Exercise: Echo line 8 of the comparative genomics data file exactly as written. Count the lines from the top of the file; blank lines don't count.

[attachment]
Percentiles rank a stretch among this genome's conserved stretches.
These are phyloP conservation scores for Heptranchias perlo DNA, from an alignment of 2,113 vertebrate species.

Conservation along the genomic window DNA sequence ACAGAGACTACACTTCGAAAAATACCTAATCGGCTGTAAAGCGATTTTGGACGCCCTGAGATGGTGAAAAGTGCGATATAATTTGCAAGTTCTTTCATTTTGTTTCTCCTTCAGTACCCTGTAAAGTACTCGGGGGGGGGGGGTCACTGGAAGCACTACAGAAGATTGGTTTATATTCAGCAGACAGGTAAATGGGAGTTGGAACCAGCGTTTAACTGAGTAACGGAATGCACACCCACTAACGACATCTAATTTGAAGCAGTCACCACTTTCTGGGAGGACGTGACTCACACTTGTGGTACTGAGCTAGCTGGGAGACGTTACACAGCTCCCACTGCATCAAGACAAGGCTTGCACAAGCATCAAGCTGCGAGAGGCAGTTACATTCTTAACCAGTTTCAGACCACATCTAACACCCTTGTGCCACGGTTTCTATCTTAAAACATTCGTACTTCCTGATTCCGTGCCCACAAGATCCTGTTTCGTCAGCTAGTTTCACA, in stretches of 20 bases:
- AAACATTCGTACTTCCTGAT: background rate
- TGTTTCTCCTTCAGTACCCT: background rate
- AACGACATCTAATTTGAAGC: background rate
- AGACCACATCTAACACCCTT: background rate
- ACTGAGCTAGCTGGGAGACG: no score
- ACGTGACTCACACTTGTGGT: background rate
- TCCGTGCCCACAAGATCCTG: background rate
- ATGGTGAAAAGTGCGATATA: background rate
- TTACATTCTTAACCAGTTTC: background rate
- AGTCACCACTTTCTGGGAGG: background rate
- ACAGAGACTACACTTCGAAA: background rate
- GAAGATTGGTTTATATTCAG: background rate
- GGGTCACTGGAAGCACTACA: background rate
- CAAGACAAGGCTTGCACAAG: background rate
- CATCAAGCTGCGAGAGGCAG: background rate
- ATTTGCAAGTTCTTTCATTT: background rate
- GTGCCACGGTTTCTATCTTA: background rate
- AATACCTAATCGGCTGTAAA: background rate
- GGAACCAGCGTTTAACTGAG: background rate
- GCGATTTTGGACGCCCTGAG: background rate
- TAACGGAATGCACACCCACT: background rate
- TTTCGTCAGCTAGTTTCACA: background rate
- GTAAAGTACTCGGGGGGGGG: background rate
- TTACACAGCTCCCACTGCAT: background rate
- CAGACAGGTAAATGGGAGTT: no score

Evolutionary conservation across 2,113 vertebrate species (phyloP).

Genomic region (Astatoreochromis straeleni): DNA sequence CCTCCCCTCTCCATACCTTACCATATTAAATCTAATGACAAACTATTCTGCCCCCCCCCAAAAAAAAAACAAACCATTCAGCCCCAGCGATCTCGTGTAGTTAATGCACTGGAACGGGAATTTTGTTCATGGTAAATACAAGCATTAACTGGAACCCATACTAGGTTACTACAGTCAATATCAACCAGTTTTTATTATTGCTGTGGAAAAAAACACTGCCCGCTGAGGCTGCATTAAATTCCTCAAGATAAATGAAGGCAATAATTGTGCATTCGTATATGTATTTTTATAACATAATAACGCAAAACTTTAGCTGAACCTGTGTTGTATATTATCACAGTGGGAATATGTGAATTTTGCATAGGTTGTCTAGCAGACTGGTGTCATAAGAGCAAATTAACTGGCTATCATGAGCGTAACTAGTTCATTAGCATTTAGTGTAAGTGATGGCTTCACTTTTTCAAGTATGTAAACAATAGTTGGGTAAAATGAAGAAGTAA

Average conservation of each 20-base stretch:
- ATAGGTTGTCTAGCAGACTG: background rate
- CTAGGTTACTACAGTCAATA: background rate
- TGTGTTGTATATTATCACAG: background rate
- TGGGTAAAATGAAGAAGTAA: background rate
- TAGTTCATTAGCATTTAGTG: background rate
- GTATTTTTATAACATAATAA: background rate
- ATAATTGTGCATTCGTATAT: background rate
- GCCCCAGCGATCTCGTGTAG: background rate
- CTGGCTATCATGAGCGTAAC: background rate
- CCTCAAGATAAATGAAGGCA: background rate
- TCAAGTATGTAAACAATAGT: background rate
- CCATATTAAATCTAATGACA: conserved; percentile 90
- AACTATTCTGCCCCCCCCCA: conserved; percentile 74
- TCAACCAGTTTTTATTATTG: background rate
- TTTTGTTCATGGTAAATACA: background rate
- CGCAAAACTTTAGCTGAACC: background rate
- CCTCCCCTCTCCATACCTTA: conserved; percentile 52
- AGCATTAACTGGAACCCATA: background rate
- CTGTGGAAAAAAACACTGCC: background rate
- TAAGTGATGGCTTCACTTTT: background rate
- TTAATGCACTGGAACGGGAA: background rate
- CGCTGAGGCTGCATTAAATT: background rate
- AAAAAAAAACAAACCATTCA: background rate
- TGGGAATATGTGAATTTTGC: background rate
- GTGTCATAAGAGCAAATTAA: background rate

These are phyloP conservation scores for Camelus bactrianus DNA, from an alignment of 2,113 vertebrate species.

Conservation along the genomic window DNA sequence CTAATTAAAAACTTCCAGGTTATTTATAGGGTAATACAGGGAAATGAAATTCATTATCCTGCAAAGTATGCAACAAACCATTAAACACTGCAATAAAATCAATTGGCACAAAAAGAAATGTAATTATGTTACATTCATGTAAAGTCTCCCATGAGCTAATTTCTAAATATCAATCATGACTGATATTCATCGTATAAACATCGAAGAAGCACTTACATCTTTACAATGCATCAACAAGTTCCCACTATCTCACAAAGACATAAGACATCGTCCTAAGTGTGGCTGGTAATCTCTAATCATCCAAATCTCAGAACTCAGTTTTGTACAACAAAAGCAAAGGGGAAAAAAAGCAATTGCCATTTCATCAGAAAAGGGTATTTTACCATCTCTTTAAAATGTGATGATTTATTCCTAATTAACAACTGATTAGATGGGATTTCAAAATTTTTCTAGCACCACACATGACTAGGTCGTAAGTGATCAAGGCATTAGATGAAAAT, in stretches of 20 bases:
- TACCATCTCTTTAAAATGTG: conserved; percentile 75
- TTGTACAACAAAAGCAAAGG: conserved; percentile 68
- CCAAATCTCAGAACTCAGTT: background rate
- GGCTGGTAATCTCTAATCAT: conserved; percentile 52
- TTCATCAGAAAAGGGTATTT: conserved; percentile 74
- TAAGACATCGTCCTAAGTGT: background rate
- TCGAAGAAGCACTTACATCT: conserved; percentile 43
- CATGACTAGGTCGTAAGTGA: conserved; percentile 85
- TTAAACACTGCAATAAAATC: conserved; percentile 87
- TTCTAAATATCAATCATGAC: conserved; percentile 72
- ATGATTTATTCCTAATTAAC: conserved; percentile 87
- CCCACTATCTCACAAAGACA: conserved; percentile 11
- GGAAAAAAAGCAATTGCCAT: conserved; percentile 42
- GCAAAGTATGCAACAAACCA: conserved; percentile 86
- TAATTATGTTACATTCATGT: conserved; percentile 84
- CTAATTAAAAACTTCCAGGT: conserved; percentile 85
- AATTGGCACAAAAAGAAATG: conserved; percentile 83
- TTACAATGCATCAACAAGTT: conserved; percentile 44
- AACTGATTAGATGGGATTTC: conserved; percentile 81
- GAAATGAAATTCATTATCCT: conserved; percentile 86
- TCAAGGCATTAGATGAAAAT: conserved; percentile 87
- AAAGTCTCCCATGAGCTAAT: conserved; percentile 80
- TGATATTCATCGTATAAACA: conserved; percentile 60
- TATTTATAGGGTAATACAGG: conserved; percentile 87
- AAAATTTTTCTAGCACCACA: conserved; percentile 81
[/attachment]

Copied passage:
- ACTGAGCTAGCTGGGAGACG: no score